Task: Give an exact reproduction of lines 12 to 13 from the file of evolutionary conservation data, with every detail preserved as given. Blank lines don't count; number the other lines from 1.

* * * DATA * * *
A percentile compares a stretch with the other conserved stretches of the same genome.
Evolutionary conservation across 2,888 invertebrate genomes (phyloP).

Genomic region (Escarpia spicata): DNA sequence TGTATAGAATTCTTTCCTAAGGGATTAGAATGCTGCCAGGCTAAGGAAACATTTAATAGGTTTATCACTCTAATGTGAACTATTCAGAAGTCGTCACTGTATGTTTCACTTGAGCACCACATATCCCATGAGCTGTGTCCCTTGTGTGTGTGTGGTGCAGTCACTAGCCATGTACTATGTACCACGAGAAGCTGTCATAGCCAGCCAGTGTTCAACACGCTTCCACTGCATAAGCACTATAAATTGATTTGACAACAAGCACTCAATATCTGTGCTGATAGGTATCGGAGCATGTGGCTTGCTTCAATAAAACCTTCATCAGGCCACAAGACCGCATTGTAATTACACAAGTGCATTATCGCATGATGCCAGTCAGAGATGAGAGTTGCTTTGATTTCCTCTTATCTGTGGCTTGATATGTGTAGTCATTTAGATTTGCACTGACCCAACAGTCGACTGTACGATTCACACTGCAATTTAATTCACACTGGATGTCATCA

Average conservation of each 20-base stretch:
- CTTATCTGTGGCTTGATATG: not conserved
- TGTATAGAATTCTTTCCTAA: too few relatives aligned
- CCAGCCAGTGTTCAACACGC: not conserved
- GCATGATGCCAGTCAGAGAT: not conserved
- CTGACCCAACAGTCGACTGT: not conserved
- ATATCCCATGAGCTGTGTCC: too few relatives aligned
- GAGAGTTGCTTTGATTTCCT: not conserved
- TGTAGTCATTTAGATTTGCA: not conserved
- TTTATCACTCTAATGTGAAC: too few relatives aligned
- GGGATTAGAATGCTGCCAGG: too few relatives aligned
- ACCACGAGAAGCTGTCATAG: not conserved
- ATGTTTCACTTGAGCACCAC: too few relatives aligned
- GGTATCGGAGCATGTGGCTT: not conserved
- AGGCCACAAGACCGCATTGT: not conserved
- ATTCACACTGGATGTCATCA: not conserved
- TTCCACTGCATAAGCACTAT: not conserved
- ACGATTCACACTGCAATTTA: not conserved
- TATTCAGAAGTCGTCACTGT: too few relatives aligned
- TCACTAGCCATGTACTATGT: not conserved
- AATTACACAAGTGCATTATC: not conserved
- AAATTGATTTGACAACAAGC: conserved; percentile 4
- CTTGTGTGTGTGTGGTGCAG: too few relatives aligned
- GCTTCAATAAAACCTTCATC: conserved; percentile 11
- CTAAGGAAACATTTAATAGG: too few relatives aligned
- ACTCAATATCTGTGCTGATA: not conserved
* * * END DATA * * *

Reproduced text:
- TGTAGTCATTTAGATTTGCA: not conserved
- TTTATCACTCTAATGTGAAC: too few relatives aligned